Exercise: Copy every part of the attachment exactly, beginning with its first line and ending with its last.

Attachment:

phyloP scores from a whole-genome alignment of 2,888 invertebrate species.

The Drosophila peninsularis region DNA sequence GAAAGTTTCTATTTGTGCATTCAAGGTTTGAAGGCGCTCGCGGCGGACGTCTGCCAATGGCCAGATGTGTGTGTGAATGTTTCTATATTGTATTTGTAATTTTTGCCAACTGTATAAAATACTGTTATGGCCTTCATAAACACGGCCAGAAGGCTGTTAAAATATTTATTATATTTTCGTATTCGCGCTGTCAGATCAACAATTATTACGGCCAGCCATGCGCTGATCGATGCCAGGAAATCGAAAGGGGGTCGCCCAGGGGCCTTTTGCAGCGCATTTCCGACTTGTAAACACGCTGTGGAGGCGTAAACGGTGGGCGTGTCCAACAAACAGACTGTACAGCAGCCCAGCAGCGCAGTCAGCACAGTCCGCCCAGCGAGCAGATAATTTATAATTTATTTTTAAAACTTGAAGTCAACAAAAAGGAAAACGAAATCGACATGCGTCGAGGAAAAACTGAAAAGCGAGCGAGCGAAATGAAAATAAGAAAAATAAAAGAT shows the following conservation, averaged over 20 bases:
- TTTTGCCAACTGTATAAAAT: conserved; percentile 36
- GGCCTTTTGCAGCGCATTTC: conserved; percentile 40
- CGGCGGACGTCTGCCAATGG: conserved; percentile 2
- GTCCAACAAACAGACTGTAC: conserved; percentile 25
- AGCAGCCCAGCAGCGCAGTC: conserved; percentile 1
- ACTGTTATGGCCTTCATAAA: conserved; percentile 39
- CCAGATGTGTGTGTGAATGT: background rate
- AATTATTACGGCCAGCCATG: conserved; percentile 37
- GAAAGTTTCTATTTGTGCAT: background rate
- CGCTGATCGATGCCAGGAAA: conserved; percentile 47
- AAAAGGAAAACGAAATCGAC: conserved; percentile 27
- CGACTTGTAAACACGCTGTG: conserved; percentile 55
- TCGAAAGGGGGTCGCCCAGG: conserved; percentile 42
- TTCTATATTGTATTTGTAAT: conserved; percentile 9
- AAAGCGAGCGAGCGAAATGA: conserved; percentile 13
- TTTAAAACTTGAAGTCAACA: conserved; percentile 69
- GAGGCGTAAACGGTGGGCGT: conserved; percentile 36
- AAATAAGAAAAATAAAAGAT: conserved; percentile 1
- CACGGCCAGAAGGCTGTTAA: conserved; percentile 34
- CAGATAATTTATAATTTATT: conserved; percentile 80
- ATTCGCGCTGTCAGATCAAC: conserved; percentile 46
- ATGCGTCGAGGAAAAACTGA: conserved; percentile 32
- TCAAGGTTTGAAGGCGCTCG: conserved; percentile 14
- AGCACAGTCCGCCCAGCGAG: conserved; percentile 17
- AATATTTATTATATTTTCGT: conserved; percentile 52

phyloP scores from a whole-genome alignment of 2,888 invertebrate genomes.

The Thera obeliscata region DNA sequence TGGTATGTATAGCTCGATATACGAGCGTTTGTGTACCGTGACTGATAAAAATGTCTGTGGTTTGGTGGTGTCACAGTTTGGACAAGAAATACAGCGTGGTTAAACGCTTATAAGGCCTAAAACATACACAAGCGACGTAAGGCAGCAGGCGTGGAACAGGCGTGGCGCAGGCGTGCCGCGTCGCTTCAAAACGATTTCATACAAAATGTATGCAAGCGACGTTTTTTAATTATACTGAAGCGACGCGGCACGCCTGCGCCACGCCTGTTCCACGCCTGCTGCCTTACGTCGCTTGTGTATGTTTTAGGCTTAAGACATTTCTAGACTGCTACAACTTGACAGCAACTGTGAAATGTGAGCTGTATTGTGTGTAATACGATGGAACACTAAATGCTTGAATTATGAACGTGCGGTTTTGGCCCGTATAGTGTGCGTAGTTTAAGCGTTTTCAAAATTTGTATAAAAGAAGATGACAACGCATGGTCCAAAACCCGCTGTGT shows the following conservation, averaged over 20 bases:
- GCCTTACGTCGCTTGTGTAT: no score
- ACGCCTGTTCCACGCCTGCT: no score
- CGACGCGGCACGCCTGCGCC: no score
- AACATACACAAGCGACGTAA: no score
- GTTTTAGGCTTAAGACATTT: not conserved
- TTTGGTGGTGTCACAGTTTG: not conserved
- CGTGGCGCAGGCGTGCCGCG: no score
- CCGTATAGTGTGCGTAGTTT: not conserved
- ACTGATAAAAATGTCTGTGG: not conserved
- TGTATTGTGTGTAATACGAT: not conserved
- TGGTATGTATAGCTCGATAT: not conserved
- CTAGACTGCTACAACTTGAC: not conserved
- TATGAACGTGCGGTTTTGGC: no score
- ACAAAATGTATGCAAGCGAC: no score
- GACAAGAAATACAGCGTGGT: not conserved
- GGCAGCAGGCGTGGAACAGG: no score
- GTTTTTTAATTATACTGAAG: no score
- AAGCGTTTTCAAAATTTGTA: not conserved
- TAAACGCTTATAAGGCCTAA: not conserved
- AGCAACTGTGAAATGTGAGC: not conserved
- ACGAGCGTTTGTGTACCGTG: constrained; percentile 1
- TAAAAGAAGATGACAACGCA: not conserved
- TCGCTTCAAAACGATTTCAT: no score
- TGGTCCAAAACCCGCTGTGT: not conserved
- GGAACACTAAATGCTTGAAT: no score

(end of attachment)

phyloP scores from a whole-genome alignment of 2,888 invertebrate species.

The Drosophila peninsularis region DNA sequence GAAAGTTTCTATTTGTGCATTCAAGGTTTGAAGGCGCTCGCGGCGGACGTCTGCCAATGGCCAGATGTGTGTGTGAATGTTTCTATATTGTATTTGTAATTTTTGCCAACTGTATAAAATACTGTTATGGCCTTCATAAACACGGCCAGAAGGCTGTTAAAATATTTATTATATTTTCGTATTCGCGCTGTCAGATCAACAATTATTACGGCCAGCCATGCGCTGATCGATGCCAGGAAATCGAAAGGGGGTCGCCCAGGGGCCTTTTGCAGCGCATTTCCGACTTGTAAACACGCTGTGGAGGCGTAAACGGTGGGCGTGTCCAACAAACAGACTGTACAGCAGCCCAGCAGCGCAGTCAGCACAGTCCGCCCAGCGAGCAGATAATTTATAATTTATTTTTAAAACTTGAAGTCAACAAAAAGGAAAACGAAATCGACATGCGTCGAGGAAAAACTGAAAAGCGAGCGAGCGAAATGAAAATAAGAAAAATAAAAGAT shows the following conservation, averaged over 20 bases:
- TTTTGCCAACTGTATAAAAT: conserved; percentile 36
- GGCCTTTTGCAGCGCATTTC: conserved; percentile 40
- CGGCGGACGTCTGCCAATGG: conserved; percentile 2
- GTCCAACAAACAGACTGTAC: conserved; percentile 25
- AGCAGCCCAGCAGCGCAGTC: conserved; percentile 1
- ACTGTTATGGCCTTCATAAA: conserved; percentile 39
- CCAGATGTGTGTGTGAATGT: background rate
- AATTATTACGGCCAGCCATG: conserved; percentile 37
- GAAAGTTTCTATTTGTGCAT: background rate
- CGCTGATCGATGCCAGGAAA: conserved; percentile 47
- AAAAGGAAAACGAAATCGAC: conserved; percentile 27
- CGACTTGTAAACACGCTGTG: conserved; percentile 55
- TCGAAAGGGGGTCGCCCAGG: conserved; percentile 42
- TTCTATATTGTATTTGTAAT: conserved; percentile 9
- AAAGCGAGCGAGCGAAATGA: conserved; percentile 13
- TTTAAAACTTGAAGTCAACA: conserved; percentile 69
- GAGGCGTAAACGGTGGGCGT: conserved; percentile 36
- AAATAAGAAAAATAAAAGAT: conserved; percentile 1
- CACGGCCAGAAGGCTGTTAA: conserved; percentile 34
- CAGATAATTTATAATTTATT: conserved; percentile 80
- ATTCGCGCTGTCAGATCAAC: conserved; percentile 46
- ATGCGTCGAGGAAAAACTGA: conserved; percentile 32
- TCAAGGTTTGAAGGCGCTCG: conserved; percentile 14
- AGCACAGTCCGCCCAGCGAG: conserved; percentile 17
- AATATTTATTATATTTTCGT: conserved; percentile 52

phyloP scores from a whole-genome alignment of 2,888 invertebrate genomes.

The Thera obeliscata region DNA sequence TGGTATGTATAGCTCGATATACGAGCGTTTGTGTACCGTGACTGATAAAAATGTCTGTGGTTTGGTGGTGTCACAGTTTGGACAAGAAATACAGCGTGGTTAAACGCTTATAAGGCCTAAAACATACACAAGCGACGTAAGGCAGCAGGCGTGGAACAGGCGTGGCGCAGGCGTGCCGCGTCGCTTCAAAACGATTTCATACAAAATGTATGCAAGCGACGTTTTTTAATTATACTGAAGCGACGCGGCACGCCTGCGCCACGCCTGTTCCACGCCTGCTGCCTTACGTCGCTTGTGTATGTTTTAGGCTTAAGACATTTCTAGACTGCTACAACTTGACAGCAACTGTGAAATGTGAGCTGTATTGTGTGTAATACGATGGAACACTAAATGCTTGAATTATGAACGTGCGGTTTTGGCCCGTATAGTGTGCGTAGTTTAAGCGTTTTCAAAATTTGTATAAAAGAAGATGACAACGCATGGTCCAAAACCCGCTGTGT shows the following conservation, averaged over 20 bases:
- GCCTTACGTCGCTTGTGTAT: no score
- ACGCCTGTTCCACGCCTGCT: no score
- CGACGCGGCACGCCTGCGCC: no score
- AACATACACAAGCGACGTAA: no score
- GTTTTAGGCTTAAGACATTT: not conserved
- TTTGGTGGTGTCACAGTTTG: not conserved
- CGTGGCGCAGGCGTGCCGCG: no score
- CCGTATAGTGTGCGTAGTTT: not conserved
- ACTGATAAAAATGTCTGTGG: not conserved
- TGTATTGTGTGTAATACGAT: not conserved
- TGGTATGTATAGCTCGATAT: not conserved
- CTAGACTGCTACAACTTGAC: not conserved
- TATGAACGTGCGGTTTTGGC: no score
- ACAAAATGTATGCAAGCGAC: no score
- GACAAGAAATACAGCGTGGT: not conserved
- GGCAGCAGGCGTGGAACAGG: no score
- GTTTTTTAATTATACTGAAG: no score
- AAGCGTTTTCAAAATTTGTA: not conserved
- TAAACGCTTATAAGGCCTAA: not conserved
- AGCAACTGTGAAATGTGAGC: not conserved
- ACGAGCGTTTGTGTACCGTG: constrained; percentile 1
- TAAAAGAAGATGACAACGCA: not conserved
- TCGCTTCAAAACGATTTCAT: no score
- TGGTCCAAAACCCGCTGTGT: not conserved
- GGAACACTAAATGCTTGAAT: no score